The simplist and most simple tax system

From David Farrar at Kiwiblog:

The best system would be that no one pays any tax until they are earning what one regards as the minimum amount needed for a family of their size. Churning money from tax to welfare to inefficient.

And after that make it a one rate flat system.

It would be simple, fair and effective. No more wasted money on tax agents to creatively balance the books to pay the minimum amount.

Nanny Health State

The previous Labour Government used to be called the Nanny State after the number of restrictions they placed on the lives of citizens doing day to day tasks. However, one of the better things that the previous Government did was to lower the restrictions on some pharmaceutical drugs so that you would not need a doctors prescription to get access to some medications. This means that people who need the drugs but cannot afford to visit the doctor regularly for repeat prescriptions can more easily purchase what they needed.

Since the National Government took power a little over a year ago there has been a steady increase in restricting access to common and well used drugs. One of the first drugs to be restricted was pseudoephedrine which is commonly used in cold and flu medications but also used as a precursor ingredient in the manufacture of pure methamphetamine aka ‘P’. Following on from this the Government decided to make it illegal to drive while under the influence of benzodiazepines. Now the Herald reports that the government is looking at putting restrictions on the use of codeine because of “addiction fears”.

These restrictions are now beginning to get plain stupid. The government was elected on a policy of getting tough on drugs. Restricting access to common pharmaceuticals to ordinary citizens is not the approach to take on this. The major drug rings do not get the majority of their chemicals through pharmacies – they don’t get enough volumes this way, it is too expensive and too many questions get asked. Instead of restricting access and making life deliberately and unnecessarily complex for ordinary uses of common medications the government needs to invest more in the police, border security and actually targeting the major importers and cooks of the drug manufacturing process. However, this will probably require more action than hot talk, so somehow I doubt it will happen.

For the Queen or for the country?

ABC News Australia is reporting that Prince William is not very popular in New Zealand:

Only about a dozen people turned up this morning to see Prince William fly into Auckland.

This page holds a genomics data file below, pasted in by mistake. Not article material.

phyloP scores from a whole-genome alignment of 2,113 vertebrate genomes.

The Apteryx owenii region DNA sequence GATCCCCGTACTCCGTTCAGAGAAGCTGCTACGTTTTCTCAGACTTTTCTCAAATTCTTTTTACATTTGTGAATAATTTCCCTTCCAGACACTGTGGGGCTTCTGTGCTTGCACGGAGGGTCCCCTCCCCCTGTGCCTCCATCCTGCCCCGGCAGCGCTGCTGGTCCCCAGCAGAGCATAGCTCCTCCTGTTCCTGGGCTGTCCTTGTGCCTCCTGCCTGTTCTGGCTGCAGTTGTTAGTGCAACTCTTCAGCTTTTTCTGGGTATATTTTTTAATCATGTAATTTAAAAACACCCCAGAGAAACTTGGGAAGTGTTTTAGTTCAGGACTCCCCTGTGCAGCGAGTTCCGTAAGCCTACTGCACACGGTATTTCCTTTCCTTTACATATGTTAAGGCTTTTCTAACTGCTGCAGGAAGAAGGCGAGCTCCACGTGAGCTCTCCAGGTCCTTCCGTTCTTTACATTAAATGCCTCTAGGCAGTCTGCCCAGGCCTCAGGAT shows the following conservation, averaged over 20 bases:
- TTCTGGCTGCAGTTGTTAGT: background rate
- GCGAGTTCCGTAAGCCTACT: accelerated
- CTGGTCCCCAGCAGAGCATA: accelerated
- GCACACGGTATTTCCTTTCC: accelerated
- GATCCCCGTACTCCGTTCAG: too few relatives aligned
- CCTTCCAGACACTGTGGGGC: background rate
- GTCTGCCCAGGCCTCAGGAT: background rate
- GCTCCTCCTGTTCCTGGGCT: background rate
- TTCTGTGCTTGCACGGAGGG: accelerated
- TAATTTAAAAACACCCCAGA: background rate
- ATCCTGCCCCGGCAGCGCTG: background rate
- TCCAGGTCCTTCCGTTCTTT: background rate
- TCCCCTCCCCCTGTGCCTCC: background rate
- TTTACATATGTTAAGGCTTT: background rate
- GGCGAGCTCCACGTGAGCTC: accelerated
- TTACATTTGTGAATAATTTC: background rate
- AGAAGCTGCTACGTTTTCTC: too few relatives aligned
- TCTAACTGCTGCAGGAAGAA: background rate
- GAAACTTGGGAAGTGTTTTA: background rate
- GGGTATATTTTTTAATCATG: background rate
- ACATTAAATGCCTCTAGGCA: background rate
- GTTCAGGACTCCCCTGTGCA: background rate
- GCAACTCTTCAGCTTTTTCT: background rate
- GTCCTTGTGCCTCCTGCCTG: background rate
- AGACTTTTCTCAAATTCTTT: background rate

The small crowd displeased one Australian television crew so much, it decided to make up its own signs and hand them out.

A reporter from Channel Nine’s Today show was asked by her bosses to find some fans holding signs.

When she couldn’t, the reporter says she was told by the studio in Sydney to “make some up herself”.

The Channel Nine reporter wrote signs in pen saying “I love William” and gave them to a small group of women.

The reporter then did a live cross in front of the signs but did not mention they were her own creation.

The sooner we ditch the dinosaurs of the past and move into being an independent state of a greater republic of Australia the better. We have been foreign policy and trade independent for many years now. Many United Kingdomers consider themselves more part of Europe than part of the Commonwealth as we consider ourselves more part of the Pacific and sometimes South East Asia than any part of some former fallen empire.

Orcon+ Internet Disconnecting Under High Load?

All morning I have been frustrated by the internet connection at my parents place keeps disconnecting. I have been trying to find a pattern to the disconnections but so far the only thing I can spot is disconnections under high load – particularly when using BitTorrent or updating Ubuntu. The graph below is taken from BitTorrent it shows the contstant disconnections over a 55 minute period downloading a 500mb file. In particular 17 disconnections over the final 25 minute period.

The screenshots below are from Ubuntu and show it attempting to download updates. Unlike BitTorrent when the connection drops the entire update fails until you press the cancel button and then manually start the download again after the connection has been restored. Here we have 11 disconnections while downloading 180mb of data. It appears that the data is coming in roughly 25mb bursts between disconnections.

Thanks to @orcon through twitter they are investigating the matter, however, I am not the only one suffering these disconnection issues since connecting to the Orcon+ Network.

This is the orcon log of all our connections this morning during a 3 hour period.

Energy Minister Bullies SEO

It is not often that I read The Standard (it is a blog that is constantly negative and often wrong)